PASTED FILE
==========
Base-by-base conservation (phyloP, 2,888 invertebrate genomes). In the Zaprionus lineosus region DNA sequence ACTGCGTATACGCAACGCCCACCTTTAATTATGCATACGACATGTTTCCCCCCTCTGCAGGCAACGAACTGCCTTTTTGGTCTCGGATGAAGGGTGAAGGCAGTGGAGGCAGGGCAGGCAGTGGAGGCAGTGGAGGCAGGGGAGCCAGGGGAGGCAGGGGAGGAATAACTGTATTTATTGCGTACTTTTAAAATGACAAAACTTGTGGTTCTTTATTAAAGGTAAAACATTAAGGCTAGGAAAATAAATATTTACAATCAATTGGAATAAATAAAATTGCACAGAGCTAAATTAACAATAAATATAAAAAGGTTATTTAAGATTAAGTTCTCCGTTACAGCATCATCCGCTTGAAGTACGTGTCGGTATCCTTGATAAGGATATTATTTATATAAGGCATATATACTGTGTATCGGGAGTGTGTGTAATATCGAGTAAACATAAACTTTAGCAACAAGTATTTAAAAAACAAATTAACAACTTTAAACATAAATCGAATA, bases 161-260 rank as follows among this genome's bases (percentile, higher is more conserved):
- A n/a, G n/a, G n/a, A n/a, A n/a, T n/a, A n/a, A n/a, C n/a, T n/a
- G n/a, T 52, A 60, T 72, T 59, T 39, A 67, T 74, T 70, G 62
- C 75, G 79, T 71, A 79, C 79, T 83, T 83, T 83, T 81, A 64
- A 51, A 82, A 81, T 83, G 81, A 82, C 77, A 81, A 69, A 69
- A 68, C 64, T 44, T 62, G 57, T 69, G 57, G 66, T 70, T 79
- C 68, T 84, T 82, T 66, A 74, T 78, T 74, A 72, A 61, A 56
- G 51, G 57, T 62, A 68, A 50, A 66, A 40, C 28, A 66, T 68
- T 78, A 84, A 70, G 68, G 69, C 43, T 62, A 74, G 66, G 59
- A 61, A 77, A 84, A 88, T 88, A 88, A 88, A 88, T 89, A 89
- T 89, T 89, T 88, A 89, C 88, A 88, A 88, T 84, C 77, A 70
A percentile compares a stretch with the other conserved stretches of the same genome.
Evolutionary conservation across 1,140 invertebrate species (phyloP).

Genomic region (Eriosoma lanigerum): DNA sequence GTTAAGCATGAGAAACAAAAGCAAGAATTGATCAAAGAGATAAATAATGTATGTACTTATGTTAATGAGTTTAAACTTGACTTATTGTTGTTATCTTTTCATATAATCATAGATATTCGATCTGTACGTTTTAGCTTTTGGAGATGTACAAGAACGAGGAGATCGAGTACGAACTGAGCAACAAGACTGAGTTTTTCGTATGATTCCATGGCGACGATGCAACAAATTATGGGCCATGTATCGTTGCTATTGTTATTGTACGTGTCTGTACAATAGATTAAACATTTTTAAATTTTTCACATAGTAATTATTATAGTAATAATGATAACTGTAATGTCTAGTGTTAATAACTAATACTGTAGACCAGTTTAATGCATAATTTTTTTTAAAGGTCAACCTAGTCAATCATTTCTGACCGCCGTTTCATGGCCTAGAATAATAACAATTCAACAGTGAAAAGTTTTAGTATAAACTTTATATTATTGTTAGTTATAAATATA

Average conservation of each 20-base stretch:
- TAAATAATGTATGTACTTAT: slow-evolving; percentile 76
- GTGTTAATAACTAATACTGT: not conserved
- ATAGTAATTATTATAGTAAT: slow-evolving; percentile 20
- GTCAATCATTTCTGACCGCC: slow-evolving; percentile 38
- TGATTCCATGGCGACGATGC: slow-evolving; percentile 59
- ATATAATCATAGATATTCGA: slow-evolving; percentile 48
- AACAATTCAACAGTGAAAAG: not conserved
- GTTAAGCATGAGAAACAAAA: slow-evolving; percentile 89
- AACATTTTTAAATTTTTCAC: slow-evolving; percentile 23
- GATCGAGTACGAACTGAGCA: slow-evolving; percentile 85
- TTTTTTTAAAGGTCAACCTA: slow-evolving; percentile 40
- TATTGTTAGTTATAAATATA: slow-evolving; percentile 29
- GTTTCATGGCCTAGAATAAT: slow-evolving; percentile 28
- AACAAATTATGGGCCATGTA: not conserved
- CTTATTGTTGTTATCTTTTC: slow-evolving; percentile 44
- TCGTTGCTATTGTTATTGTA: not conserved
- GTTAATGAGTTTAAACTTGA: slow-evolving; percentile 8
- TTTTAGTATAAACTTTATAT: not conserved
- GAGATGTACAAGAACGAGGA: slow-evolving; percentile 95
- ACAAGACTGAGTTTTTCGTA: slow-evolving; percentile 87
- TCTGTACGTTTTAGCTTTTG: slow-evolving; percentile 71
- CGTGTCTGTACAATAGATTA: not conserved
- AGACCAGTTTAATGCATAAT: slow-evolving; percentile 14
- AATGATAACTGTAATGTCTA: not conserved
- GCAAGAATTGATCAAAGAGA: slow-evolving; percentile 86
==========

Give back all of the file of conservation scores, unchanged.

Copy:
Base-by-base conservation (phyloP, 2,888 invertebrate genomes). In the Zaprionus lineosus region DNA sequence ACTGCGTATACGCAACGCCCACCTTTAATTATGCATACGACATGTTTCCCCCCTCTGCAGGCAACGAACTGCCTTTTTGGTCTCGGATGAAGGGTGAAGGCAGTGGAGGCAGGGCAGGCAGTGGAGGCAGTGGAGGCAGGGGAGCCAGGGGAGGCAGGGGAGGAATAACTGTATTTATTGCGTACTTTTAAAATGACAAAACTTGTGGTTCTTTATTAAAGGTAAAACATTAAGGCTAGGAAAATAAATATTTACAATCAATTGGAATAAATAAAATTGCACAGAGCTAAATTAACAATAAATATAAAAAGGTTATTTAAGATTAAGTTCTCCGTTACAGCATCATCCGCTTGAAGTACGTGTCGGTATCCTTGATAAGGATATTATTTATATAAGGCATATATACTGTGTATCGGGAGTGTGTGTAATATCGAGTAAACATAAACTTTAGCAACAAGTATTTAAAAAACAAATTAACAACTTTAAACATAAATCGAATA, bases 161-260 rank as follows among this genome's bases (percentile, higher is more conserved):
- A n/a, G n/a, G n/a, A n/a, A n/a, T n/a, A n/a, A n/a, C n/a, T n/a
- G n/a, T 52, A 60, T 72, T 59, T 39, A 67, T 74, T 70, G 62
- C 75, G 79, T 71, A 79, C 79, T 83, T 83, T 83, T 81, A 64
- A 51, A 82, A 81, T 83, G 81, A 82, C 77, A 81, A 69, A 69
- A 68, C 64, T 44, T 62, G 57, T 69, G 57, G 66, T 70, T 79
- C 68, T 84, T 82, T 66, A 74, T 78, T 74, A 72, A 61, A 56
- G 51, G 57, T 62, A 68, A 50, A 66, A 40, C 28, A 66, T 68
- T 78, A 84, A 70, G 68, G 69, C 43, T 62, A 74, G 66, G 59
- A 61, A 77, A 84, A 88, T 88, A 88, A 88, A 88, T 89, A 89
- T 89, T 89, T 88, A 89, C 88, A 88, A 88, T 84, C 77, A 70
A percentile compares a stretch with the other conserved stretches of the same genome.
Evolutionary conservation across 1,140 invertebrate species (phyloP).

Genomic region (Eriosoma lanigerum): DNA sequence GTTAAGCATGAGAAACAAAAGCAAGAATTGATCAAAGAGATAAATAATGTATGTACTTATGTTAATGAGTTTAAACTTGACTTATTGTTGTTATCTTTTCATATAATCATAGATATTCGATCTGTACGTTTTAGCTTTTGGAGATGTACAAGAACGAGGAGATCGAGTACGAACTGAGCAACAAGACTGAGTTTTTCGTATGATTCCATGGCGACGATGCAACAAATTATGGGCCATGTATCGTTGCTATTGTTATTGTACGTGTCTGTACAATAGATTAAACATTTTTAAATTTTTCACATAGTAATTATTATAGTAATAATGATAACTGTAATGTCTAGTGTTAATAACTAATACTGTAGACCAGTTTAATGCATAATTTTTTTTAAAGGTCAACCTAGTCAATCATTTCTGACCGCCGTTTCATGGCCTAGAATAATAACAATTCAACAGTGAAAAGTTTTAGTATAAACTTTATATTATTGTTAGTTATAAATATA

Average conservation of each 20-base stretch:
- TAAATAATGTATGTACTTAT: slow-evolving; percentile 76
- GTGTTAATAACTAATACTGT: not conserved
- ATAGTAATTATTATAGTAAT: slow-evolving; percentile 20
- GTCAATCATTTCTGACCGCC: slow-evolving; percentile 38
- TGATTCCATGGCGACGATGC: slow-evolving; percentile 59
- ATATAATCATAGATATTCGA: slow-evolving; percentile 48
- AACAATTCAACAGTGAAAAG: not conserved
- GTTAAGCATGAGAAACAAAA: slow-evolving; percentile 89
- AACATTTTTAAATTTTTCAC: slow-evolving; percentile 23
- GATCGAGTACGAACTGAGCA: slow-evolving; percentile 85
- TTTTTTTAAAGGTCAACCTA: slow-evolving; percentile 40
- TATTGTTAGTTATAAATATA: slow-evolving; percentile 29
- GTTTCATGGCCTAGAATAAT: slow-evolving; percentile 28
- AACAAATTATGGGCCATGTA: not conserved
- CTTATTGTTGTTATCTTTTC: slow-evolving; percentile 44
- TCGTTGCTATTGTTATTGTA: not conserved
- GTTAATGAGTTTAAACTTGA: slow-evolving; percentile 8
- TTTTAGTATAAACTTTATAT: not conserved
- GAGATGTACAAGAACGAGGA: slow-evolving; percentile 95
- ACAAGACTGAGTTTTTCGTA: slow-evolving; percentile 87
- TCTGTACGTTTTAGCTTTTG: slow-evolving; percentile 71
- CGTGTCTGTACAATAGATTA: not conserved
- AGACCAGTTTAATGCATAAT: slow-evolving; percentile 14
- AATGATAACTGTAATGTCTA: not conserved
- GCAAGAATTGATCAAAGAGA: slow-evolving; percentile 86